West York district arms security guard, fast-tracks approval
West York Area School District on Tuesday fast-tracked the approval of a policy allowing its newly appointed security coordinator to carry a firearm.
Ivan Quinones, the district's school safety and security coordinator — responsible for overseeing Act 44 requirements and ensuring the effectiveness of the district's security plan — was appointed a security guard at an Aug. 20 board meeting.
"We would be remiss in our duty to protect our students and staff should we not take advantage of every opportunity to enhance our security measures,” said Superintendent Todd Davies in a news release.
The policy was a last-minute addition to the board's agenda on Tuesday, Sept. 17, and board President Todd Gettys offered to bring it up for discussion without a vote — suspending the firearm approval in the meantime.
"I don't think this is one that we need to rush," he said.
But Davies requested it be put to a vote that night, noting that the district's solicitor wrote the policy from scratch before even the Pennsylvania School Board Association completed its version of the policy.
The policy notes that the school board "is cognizant of the gun violence that has tragically affected public schools and other public places in the recent past," and gives detailed instructions on how and when security personnel can use firearms, tasers or stun guns.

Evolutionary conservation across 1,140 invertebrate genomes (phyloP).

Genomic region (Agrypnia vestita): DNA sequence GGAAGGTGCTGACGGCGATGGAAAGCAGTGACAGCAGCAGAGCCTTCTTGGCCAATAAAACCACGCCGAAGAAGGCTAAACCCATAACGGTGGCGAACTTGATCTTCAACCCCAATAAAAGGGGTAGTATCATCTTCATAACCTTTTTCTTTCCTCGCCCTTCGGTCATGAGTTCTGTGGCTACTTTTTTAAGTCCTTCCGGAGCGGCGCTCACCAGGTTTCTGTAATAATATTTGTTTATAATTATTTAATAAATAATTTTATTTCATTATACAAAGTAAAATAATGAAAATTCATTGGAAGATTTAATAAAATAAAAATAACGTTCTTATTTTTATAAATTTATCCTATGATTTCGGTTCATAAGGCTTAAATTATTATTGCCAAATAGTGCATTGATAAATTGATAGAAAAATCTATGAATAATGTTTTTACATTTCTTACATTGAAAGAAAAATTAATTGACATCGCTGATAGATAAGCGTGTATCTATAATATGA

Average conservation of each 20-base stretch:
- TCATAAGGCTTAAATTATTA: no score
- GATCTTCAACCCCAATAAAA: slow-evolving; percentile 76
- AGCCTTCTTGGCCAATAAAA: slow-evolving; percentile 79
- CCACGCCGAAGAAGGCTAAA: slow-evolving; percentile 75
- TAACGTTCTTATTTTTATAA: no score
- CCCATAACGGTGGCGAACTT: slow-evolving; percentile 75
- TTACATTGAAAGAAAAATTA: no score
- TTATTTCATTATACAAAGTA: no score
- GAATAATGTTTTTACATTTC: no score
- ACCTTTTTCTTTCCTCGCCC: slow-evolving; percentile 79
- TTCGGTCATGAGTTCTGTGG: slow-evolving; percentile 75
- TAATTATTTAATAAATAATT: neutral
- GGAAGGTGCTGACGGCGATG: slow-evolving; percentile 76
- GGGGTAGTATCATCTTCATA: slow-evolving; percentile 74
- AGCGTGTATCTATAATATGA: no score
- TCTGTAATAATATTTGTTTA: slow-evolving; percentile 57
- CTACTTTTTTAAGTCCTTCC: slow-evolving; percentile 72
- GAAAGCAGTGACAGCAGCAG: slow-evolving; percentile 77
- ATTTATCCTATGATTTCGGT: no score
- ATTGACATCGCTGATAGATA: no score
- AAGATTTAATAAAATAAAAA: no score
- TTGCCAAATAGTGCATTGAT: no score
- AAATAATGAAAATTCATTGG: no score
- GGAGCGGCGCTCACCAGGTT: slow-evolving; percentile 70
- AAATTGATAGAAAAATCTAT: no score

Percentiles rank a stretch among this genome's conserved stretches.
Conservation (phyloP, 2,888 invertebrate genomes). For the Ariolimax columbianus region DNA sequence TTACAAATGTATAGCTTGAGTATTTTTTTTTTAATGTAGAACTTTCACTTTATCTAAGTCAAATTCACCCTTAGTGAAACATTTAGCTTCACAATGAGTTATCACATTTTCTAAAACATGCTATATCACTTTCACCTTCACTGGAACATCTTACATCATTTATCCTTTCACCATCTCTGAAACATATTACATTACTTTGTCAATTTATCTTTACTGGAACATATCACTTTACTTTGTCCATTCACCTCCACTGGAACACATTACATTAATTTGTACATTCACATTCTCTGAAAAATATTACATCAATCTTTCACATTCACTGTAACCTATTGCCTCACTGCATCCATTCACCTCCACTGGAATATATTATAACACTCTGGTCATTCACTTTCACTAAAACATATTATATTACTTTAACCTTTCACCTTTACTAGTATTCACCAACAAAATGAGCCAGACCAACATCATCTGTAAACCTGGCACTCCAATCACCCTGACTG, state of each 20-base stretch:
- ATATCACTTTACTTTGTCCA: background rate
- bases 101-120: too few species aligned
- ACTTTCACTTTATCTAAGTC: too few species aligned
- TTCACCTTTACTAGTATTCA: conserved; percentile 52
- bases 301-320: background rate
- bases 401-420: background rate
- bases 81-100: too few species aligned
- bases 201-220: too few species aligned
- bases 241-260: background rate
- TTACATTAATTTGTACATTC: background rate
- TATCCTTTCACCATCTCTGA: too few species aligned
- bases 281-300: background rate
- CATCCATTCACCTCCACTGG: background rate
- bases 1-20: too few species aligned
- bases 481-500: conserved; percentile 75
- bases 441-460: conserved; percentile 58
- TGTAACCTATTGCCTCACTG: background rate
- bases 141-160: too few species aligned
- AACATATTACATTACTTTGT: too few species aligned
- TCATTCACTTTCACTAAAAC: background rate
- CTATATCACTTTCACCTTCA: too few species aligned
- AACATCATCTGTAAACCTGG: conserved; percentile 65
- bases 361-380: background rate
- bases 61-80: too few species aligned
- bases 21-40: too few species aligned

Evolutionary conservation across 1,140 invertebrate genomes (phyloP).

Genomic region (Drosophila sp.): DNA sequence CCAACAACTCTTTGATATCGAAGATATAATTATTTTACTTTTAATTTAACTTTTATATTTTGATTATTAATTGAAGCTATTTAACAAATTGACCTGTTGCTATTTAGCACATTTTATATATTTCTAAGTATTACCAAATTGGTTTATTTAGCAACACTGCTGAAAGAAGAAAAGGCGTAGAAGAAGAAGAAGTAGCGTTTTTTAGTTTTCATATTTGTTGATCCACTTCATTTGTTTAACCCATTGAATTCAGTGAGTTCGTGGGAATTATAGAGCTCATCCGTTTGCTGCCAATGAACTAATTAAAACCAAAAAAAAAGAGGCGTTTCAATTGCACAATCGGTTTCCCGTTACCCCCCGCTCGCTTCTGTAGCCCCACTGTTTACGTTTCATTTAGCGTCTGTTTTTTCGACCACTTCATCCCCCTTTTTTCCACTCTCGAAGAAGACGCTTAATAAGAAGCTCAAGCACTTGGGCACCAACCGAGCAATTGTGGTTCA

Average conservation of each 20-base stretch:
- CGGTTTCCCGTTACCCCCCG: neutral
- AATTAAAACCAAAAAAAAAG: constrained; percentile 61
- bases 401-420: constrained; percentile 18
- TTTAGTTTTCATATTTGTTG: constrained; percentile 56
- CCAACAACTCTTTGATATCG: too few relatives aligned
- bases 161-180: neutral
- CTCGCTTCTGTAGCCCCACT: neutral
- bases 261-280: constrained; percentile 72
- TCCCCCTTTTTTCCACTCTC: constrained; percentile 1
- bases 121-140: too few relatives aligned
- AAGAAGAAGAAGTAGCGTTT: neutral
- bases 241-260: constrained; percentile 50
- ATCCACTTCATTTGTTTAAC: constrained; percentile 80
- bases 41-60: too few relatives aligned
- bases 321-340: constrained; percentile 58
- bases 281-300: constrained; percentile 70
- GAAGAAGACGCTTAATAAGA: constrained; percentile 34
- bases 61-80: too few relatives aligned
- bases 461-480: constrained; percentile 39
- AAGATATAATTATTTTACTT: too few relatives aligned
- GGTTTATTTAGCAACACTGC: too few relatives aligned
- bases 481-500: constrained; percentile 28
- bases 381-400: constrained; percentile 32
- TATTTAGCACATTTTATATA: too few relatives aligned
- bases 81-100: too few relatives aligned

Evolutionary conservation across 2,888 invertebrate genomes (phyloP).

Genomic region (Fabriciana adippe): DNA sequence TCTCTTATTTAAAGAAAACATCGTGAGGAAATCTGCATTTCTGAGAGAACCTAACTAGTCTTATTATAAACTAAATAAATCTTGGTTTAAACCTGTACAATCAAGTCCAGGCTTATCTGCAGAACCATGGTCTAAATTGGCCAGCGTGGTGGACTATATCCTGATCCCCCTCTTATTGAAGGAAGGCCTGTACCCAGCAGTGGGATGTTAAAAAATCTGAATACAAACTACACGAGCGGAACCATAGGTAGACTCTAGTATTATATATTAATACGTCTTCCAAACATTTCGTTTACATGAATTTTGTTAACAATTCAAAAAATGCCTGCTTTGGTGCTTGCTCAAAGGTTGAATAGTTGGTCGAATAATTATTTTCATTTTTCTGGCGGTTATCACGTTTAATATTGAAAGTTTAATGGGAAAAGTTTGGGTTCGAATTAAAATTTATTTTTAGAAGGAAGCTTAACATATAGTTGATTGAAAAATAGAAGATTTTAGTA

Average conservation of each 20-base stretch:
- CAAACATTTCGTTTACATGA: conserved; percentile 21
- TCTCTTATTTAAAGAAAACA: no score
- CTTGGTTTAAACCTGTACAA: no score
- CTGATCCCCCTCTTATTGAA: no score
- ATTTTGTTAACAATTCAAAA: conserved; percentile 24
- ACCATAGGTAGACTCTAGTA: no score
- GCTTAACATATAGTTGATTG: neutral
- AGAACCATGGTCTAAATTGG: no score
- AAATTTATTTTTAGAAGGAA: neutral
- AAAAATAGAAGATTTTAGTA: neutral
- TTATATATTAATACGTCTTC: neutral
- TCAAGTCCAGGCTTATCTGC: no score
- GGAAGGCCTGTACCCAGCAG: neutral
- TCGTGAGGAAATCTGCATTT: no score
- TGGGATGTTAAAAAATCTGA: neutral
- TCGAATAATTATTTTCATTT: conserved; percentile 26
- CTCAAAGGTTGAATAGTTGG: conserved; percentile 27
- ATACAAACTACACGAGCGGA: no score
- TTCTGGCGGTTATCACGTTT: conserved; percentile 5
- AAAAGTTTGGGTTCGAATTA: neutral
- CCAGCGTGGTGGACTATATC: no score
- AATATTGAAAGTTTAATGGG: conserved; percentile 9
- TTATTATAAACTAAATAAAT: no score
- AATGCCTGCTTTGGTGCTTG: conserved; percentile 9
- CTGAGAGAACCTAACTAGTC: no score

The 7-1 approval on Tuesday — with board Vice President Jeanne Herman voting "no" — waived a second approval required by board policy "to expedite the enactment of this policy" to reflect a resolution passed last month, the agenda states.
In the resolution, Quinones is authorized to carry a firearm based on his training and certifications as a retired law enforcement officer, as long as he completes the National Association of School Resource Officer training by March 31, 2020.
Unlike school resource officers, who have specific coverage areas, Quinones can move about the school freely, which makes his ability to bear arms beneficial, Gettys said.
His background, Gettys added, makes him qualified to hold a firearm. It's not something that would necessarily be approved for safety coordinators in all school districts, he said.
A former U.S. Marine and commander with the Maryland State Police, Quinones has experience as public safety director for the Harrisburg Area Community College Campuses and holds the necessary public school code training and certifications.
He also advised legislators on developing Act 44 and the PA Safety Task Force.
Board Treasurer George Margetas supported Davies in voting on the policy Tuesday on the grounds that he did not want Quinones to be barred from one of his duties, and board member David Strine agreed.
"How can he defend us?" Strine said, if he's not equipped as needed.
Board member Suzanne Smith, however, sided with Herman, who said she had not had time to read the policy before the meeting.
"I'll play devil's advocate," Smith said, noting the policy was brand new and not everyone may have been able to give it a fair look before the meeting.
"My other concern is the community," Herman said. "When we add things at the last minute, it does not allow the community to come and voice during public comment, and so I think that's a disservice then to the public that we represent."
The district is within its rights to employ security guards with the authority to carry firearms on school grounds under Act 67 of 2019, a news release states.
And Davies said the board would likely see the policy again after comparing it with PSBA's and doing a thorough first and second reading.